Much of the country has had at least a dusting of snow as Storm Christoph blew in from the west.
It fell on a weary nation forced to extend its Covid-19 Lockdown till mid-February, at the earliest. But more cheerful news blew in from the west on Wednesday when we watched democracy being restored in our former colonies in America.
“Don’t haste ye back,” First Minister, Nicola Sturgeon told our Scottish son, Donald, now hiding in disgrace in a golf resort somewhere in Florida. Since Trump is no longer President, the Green Party wants the purchase of his two golf resorts in Scotland investigated under a so-called McMafia order, a UWO or unexplained wealth order.
But maybe, as wise old Joe Biden said on Wednesday it’s best to leave the past behind, move forward and reunite. “Unity is the most elusive thing in a democracy,” said Biden, “but without it, there is no peace, only bitterness and fury, no progress, only exhausted outrage, no nation, only a state of chaos.”
We’re hoping President Biden will come to Scotland in November to pursue his climate change agenda. The City of Glasgow has this week started to recruit a thousand volunteers to welcome international delegates to the UN conference which it’s hoped will nail down the commitments made in the Paris Agreement in 2015. Our whisky industry is also hoping the Biden administration will lift the 25 per cent import duty on Scotch Whisky imposed by President Trump.
But for now, the priority of all governments is the pandemic and the economic collapse it has caused. Shockingly, the death rate in Scotland per 100,000 is higher than in the USA. The latest total, till last Sunday, was 7,448. We’re recording around 80-90 deaths a day and our hospitals are struggling to cope with around 2,000 patients currently being treated for Covid. There are 30 per cent more hospital admissions per day than last spring. So the lockdown goes on, at least till the middle of February, including the closure of schools – except for the children of key workers and vulnerable children.
It doesn’t mean that politics has stopped. It’s just moved online. Nicola Sturgeon is still facing tough questions in parliament about the roll-out of the vaccines. Over 330,000 people have so far been given their first dose, including around 95 per cent of residents in older adult care homes. But the opposition parties are asking what’s happened to the other 400,000 doses allocated to Scotland. Ms Sturgeon has been trying to explain that “allocated” doesn’t mean the doses have arrived in Scotland, there are production hold-ups and batch-checks to be made. There’s also an unseemly row going on over who should be vaccinated first. But never mind, the Army has been called in to set up 80 vaccination stations and the aim is still to have all over 70s vaccinated by mid-February.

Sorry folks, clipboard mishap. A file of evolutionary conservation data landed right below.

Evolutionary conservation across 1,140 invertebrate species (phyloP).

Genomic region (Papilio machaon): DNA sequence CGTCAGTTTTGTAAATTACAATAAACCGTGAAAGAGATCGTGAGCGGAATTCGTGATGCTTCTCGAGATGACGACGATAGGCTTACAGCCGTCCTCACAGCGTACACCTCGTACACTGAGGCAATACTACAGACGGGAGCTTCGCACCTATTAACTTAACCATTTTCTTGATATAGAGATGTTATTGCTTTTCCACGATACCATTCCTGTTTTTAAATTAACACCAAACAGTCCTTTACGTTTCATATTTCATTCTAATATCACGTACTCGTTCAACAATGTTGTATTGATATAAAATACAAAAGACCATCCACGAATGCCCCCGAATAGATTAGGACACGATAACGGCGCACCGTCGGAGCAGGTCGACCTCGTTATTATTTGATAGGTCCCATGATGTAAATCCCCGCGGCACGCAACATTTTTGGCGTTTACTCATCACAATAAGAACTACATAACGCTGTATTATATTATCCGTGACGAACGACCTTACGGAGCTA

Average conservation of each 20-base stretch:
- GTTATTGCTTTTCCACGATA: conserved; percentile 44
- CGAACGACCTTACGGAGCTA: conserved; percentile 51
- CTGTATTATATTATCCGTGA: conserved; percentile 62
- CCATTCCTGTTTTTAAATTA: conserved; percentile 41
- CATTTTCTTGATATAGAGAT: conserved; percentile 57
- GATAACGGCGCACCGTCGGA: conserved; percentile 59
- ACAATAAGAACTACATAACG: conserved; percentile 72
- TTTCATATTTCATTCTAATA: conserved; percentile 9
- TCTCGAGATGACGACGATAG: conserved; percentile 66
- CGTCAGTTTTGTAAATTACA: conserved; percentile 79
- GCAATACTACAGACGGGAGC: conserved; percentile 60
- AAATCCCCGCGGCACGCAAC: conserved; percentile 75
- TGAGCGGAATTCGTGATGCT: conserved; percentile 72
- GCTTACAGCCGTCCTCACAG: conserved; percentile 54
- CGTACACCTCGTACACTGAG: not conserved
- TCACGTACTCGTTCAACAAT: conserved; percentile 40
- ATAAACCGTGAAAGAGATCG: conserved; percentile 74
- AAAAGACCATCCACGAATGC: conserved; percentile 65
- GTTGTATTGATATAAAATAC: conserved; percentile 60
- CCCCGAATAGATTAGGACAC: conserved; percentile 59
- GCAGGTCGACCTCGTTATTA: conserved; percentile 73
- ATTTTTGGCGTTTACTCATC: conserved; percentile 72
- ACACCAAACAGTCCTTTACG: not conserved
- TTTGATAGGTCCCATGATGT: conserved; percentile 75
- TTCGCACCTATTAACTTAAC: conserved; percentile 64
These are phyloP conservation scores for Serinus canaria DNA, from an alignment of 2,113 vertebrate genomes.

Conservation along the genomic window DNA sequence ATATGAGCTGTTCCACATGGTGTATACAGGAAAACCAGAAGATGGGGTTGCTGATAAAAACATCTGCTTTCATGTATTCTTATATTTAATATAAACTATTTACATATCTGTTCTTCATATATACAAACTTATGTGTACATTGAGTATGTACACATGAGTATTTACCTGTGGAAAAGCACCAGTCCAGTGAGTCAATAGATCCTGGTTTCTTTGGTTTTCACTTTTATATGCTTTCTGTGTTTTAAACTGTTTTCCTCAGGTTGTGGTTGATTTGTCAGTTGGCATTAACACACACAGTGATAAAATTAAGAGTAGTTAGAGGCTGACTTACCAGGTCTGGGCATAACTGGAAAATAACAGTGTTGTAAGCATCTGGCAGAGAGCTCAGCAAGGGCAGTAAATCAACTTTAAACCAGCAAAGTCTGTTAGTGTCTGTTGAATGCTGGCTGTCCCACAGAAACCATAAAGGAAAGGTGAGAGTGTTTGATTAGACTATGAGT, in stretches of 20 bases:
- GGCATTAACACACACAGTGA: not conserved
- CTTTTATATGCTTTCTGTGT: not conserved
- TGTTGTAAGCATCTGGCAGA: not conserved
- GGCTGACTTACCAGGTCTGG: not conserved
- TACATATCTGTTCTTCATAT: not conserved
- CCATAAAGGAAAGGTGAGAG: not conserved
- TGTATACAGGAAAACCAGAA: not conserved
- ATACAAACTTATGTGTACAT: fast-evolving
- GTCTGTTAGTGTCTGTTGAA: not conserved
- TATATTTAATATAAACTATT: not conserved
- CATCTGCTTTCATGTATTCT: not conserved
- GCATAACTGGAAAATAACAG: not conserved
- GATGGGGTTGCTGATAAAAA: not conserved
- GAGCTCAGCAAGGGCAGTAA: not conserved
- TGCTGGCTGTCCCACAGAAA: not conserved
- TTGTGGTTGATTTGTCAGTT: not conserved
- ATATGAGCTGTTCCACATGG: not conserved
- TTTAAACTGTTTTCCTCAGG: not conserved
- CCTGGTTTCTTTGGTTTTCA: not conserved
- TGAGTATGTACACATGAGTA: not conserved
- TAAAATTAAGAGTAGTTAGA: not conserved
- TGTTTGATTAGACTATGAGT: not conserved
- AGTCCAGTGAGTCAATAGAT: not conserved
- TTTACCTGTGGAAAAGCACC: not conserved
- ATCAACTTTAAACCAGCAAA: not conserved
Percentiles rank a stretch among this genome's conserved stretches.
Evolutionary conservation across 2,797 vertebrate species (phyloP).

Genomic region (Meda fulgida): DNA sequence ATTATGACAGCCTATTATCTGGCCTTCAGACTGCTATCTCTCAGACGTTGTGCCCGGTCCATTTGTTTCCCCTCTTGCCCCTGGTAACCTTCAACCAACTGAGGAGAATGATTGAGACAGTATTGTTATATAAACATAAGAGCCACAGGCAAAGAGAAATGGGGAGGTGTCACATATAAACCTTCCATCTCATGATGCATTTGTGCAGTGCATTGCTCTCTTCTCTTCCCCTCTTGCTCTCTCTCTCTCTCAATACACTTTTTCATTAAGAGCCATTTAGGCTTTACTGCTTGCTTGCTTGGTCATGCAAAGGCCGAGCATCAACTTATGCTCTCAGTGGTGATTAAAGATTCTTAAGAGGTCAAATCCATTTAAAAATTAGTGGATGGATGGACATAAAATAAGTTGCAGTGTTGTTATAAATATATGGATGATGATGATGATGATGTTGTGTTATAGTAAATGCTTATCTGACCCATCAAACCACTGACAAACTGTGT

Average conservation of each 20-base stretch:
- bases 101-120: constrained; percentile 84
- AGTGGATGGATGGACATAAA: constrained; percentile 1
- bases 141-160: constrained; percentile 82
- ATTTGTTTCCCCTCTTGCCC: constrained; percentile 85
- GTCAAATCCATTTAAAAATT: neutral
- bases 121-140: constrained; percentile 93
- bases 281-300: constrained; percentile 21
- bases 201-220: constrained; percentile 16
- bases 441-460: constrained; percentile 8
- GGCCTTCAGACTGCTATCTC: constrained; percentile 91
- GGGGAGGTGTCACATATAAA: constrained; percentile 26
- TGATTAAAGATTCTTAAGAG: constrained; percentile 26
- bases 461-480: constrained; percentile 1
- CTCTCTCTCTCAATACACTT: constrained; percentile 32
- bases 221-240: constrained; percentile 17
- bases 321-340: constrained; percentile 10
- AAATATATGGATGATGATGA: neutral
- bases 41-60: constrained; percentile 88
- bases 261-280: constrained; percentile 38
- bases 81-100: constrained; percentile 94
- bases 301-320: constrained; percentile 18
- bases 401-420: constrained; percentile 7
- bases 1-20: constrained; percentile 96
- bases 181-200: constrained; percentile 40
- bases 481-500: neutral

It was a surprise to see Jackie Baillie back asking the questions for the Labour Party at First Minister’s Questions. It seems barely yesterday when she had to step in as leader in 2017 during the last vacancy. It also seems barely yesterday when the Labour Party was the dominant force in Scottish politics. Now it’s in third place behind the Conservatives.
There are two candidates to succeed the hapless Richard Leonard who resigned last week. The favourite is Anas Sarwar, a dentist from Glasgow and son of Britain’s first Muslim MP Mohammad Sarwar. He’s been deputy leader of the Scottish Party in the past but his centre/right views were not in favour during the Corbyn era. The standard bearer of the left is Monica Lennon, an environmental planning consultant from Blantyre. She’s raised eyebrows in the party for saying she’s not opposed to a second independence referendum, though she would campaign for further devolution. The result of the membership vote will be announced on 27th February.
“Be careful what you vote for,” is a lesson many are learning these days, not least our fishermen. They are now saying they were betrayed by the UK Government over the Brexit fishing deal. A dozen shellfish lorries paraded their anger through Whitehall on Monday. Within hours the Prime Minister promised the fishing industry a compensation package of £23m. Brexit has always been about the price of fish.
Our Burns Suppers are going to be very different this year. Sitting alone, eating haggis and neeps in front of a computer screen will be another of those strange Covid experiences which will make this winter all the more weary. Like Burns we can sympathise with the mouse, turned up with his plough in November 1785:
“Thou saw the fields laid bare an’ waste
An’ weary winter comin’ fast
An’ cosy here beneath the blast
Though thought to dwell,
Till, crash ! the cruel coulter past
Out through thy cell.
That wee bit heep o’ leaves an’ stubble
Has cost three mony a weary nibble !
Now thou’s turn’d out for a’ thy trouble
But house or hald,
To thole the winter’s sleety dribble
An’ cranreuch cauld!”